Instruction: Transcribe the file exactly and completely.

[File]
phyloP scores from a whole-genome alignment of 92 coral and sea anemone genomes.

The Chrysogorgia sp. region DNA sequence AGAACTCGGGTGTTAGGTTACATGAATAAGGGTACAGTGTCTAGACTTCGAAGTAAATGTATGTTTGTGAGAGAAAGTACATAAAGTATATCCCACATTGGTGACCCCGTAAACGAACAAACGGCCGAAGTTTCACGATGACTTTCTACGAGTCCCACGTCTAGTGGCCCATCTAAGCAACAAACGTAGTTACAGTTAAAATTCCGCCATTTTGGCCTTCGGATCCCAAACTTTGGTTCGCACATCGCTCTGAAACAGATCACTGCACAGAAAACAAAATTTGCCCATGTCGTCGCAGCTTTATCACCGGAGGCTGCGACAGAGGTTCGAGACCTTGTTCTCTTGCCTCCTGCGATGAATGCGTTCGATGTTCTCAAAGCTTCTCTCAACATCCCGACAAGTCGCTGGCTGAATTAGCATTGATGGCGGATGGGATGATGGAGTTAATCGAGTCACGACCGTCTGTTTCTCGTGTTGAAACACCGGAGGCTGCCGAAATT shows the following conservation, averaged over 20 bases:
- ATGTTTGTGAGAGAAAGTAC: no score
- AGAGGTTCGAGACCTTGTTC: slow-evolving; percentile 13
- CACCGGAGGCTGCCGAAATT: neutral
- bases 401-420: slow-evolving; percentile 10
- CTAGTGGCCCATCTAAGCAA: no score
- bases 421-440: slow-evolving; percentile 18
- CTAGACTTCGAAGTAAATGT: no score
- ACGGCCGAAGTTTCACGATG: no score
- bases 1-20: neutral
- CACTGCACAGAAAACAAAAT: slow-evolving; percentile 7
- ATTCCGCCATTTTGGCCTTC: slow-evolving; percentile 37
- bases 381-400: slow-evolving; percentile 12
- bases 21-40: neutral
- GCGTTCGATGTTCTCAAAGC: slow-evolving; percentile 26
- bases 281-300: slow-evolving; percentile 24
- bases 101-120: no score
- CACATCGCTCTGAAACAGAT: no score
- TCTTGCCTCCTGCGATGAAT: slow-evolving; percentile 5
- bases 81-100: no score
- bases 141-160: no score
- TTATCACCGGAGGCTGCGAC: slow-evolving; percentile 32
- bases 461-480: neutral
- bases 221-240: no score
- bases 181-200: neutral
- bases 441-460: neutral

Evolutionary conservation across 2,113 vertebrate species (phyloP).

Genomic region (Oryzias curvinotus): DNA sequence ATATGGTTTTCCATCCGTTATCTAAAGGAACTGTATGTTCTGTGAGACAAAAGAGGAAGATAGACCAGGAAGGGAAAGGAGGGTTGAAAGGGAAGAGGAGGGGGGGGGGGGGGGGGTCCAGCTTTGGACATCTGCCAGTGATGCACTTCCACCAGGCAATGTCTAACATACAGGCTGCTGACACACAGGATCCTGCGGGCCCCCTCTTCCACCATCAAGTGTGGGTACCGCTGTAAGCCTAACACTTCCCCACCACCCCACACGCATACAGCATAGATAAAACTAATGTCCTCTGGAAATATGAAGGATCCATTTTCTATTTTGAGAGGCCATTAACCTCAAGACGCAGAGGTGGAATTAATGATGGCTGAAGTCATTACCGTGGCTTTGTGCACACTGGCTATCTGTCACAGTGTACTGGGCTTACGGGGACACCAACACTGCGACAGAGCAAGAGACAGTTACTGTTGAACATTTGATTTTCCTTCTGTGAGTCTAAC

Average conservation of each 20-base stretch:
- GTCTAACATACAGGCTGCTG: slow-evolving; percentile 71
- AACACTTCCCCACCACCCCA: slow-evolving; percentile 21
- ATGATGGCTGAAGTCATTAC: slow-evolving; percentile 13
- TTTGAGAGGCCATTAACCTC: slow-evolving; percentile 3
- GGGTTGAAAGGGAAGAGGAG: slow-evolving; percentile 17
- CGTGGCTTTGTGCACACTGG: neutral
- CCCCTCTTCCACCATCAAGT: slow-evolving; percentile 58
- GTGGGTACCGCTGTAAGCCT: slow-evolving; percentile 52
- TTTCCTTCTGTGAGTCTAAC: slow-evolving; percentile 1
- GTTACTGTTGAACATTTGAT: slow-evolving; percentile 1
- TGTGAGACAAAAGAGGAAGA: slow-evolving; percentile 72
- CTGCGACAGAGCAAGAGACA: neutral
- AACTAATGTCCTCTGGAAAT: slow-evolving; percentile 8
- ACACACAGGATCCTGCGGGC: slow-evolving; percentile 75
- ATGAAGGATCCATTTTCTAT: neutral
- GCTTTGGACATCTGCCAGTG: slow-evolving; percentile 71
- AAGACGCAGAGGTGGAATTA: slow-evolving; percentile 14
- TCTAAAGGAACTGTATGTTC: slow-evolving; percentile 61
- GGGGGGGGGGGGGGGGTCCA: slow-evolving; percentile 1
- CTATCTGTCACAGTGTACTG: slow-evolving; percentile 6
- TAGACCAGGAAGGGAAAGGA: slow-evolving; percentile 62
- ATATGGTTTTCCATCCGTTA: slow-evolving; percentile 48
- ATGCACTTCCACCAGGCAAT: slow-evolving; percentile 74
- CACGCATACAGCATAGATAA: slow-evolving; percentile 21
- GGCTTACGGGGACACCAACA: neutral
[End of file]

phyloP scores from a whole-genome alignment of 92 coral and sea anemone genomes.

The Chrysogorgia sp. region DNA sequence AGAACTCGGGTGTTAGGTTACATGAATAAGGGTACAGTGTCTAGACTTCGAAGTAAATGTATGTTTGTGAGAGAAAGTACATAAAGTATATCCCACATTGGTGACCCCGTAAACGAACAAACGGCCGAAGTTTCACGATGACTTTCTACGAGTCCCACGTCTAGTGGCCCATCTAAGCAACAAACGTAGTTACAGTTAAAATTCCGCCATTTTGGCCTTCGGATCCCAAACTTTGGTTCGCACATCGCTCTGAAACAGATCACTGCACAGAAAACAAAATTTGCCCATGTCGTCGCAGCTTTATCACCGGAGGCTGCGACAGAGGTTCGAGACCTTGTTCTCTTGCCTCCTGCGATGAATGCGTTCGATGTTCTCAAAGCTTCTCTCAACATCCCGACAAGTCGCTGGCTGAATTAGCATTGATGGCGGATGGGATGATGGAGTTAATCGAGTCACGACCGTCTGTTTCTCGTGTTGAAACACCGGAGGCTGCCGAAATT shows the following conservation, averaged over 20 bases:
- ATGTTTGTGAGAGAAAGTAC: no score
- AGAGGTTCGAGACCTTGTTC: slow-evolving; percentile 13
- CACCGGAGGCTGCCGAAATT: neutral
- bases 401-420: slow-evolving; percentile 10
- CTAGTGGCCCATCTAAGCAA: no score
- bases 421-440: slow-evolving; percentile 18
- CTAGACTTCGAAGTAAATGT: no score
- ACGGCCGAAGTTTCACGATG: no score
- bases 1-20: neutral
- CACTGCACAGAAAACAAAAT: slow-evolving; percentile 7
- ATTCCGCCATTTTGGCCTTC: slow-evolving; percentile 37
- bases 381-400: slow-evolving; percentile 12
- bases 21-40: neutral
- GCGTTCGATGTTCTCAAAGC: slow-evolving; percentile 26
- bases 281-300: slow-evolving; percentile 24
- bases 101-120: no score
- CACATCGCTCTGAAACAGAT: no score
- TCTTGCCTCCTGCGATGAAT: slow-evolving; percentile 5
- bases 81-100: no score
- bases 141-160: no score
- TTATCACCGGAGGCTGCGAC: slow-evolving; percentile 32
- bases 461-480: neutral
- bases 221-240: no score
- bases 181-200: neutral
- bases 441-460: neutral

Evolutionary conservation across 2,113 vertebrate species (phyloP).

Genomic region (Oryzias curvinotus): DNA sequence ATATGGTTTTCCATCCGTTATCTAAAGGAACTGTATGTTCTGTGAGACAAAAGAGGAAGATAGACCAGGAAGGGAAAGGAGGGTTGAAAGGGAAGAGGAGGGGGGGGGGGGGGGGGTCCAGCTTTGGACATCTGCCAGTGATGCACTTCCACCAGGCAATGTCTAACATACAGGCTGCTGACACACAGGATCCTGCGGGCCCCCTCTTCCACCATCAAGTGTGGGTACCGCTGTAAGCCTAACACTTCCCCACCACCCCACACGCATACAGCATAGATAAAACTAATGTCCTCTGGAAATATGAAGGATCCATTTTCTATTTTGAGAGGCCATTAACCTCAAGACGCAGAGGTGGAATTAATGATGGCTGAAGTCATTACCGTGGCTTTGTGCACACTGGCTATCTGTCACAGTGTACTGGGCTTACGGGGACACCAACACTGCGACAGAGCAAGAGACAGTTACTGTTGAACATTTGATTTTCCTTCTGTGAGTCTAAC

Average conservation of each 20-base stretch:
- GTCTAACATACAGGCTGCTG: slow-evolving; percentile 71
- AACACTTCCCCACCACCCCA: slow-evolving; percentile 21
- ATGATGGCTGAAGTCATTAC: slow-evolving; percentile 13
- TTTGAGAGGCCATTAACCTC: slow-evolving; percentile 3
- GGGTTGAAAGGGAAGAGGAG: slow-evolving; percentile 17
- CGTGGCTTTGTGCACACTGG: neutral
- CCCCTCTTCCACCATCAAGT: slow-evolving; percentile 58
- GTGGGTACCGCTGTAAGCCT: slow-evolving; percentile 52
- TTTCCTTCTGTGAGTCTAAC: slow-evolving; percentile 1
- GTTACTGTTGAACATTTGAT: slow-evolving; percentile 1
- TGTGAGACAAAAGAGGAAGA: slow-evolving; percentile 72
- CTGCGACAGAGCAAGAGACA: neutral
- AACTAATGTCCTCTGGAAAT: slow-evolving; percentile 8
- ACACACAGGATCCTGCGGGC: slow-evolving; percentile 75
- ATGAAGGATCCATTTTCTAT: neutral
- GCTTTGGACATCTGCCAGTG: slow-evolving; percentile 71
- AAGACGCAGAGGTGGAATTA: slow-evolving; percentile 14
- TCTAAAGGAACTGTATGTTC: slow-evolving; percentile 61
- GGGGGGGGGGGGGGGGTCCA: slow-evolving; percentile 1
- CTATCTGTCACAGTGTACTG: slow-evolving; percentile 6
- TAGACCAGGAAGGGAAAGGA: slow-evolving; percentile 62
- ATATGGTTTTCCATCCGTTA: slow-evolving; percentile 48
- ATGCACTTCCACCAGGCAAT: slow-evolving; percentile 74
- CACGCATACAGCATAGATAA: slow-evolving; percentile 21
- GGCTTACGGGGACACCAACA: neutral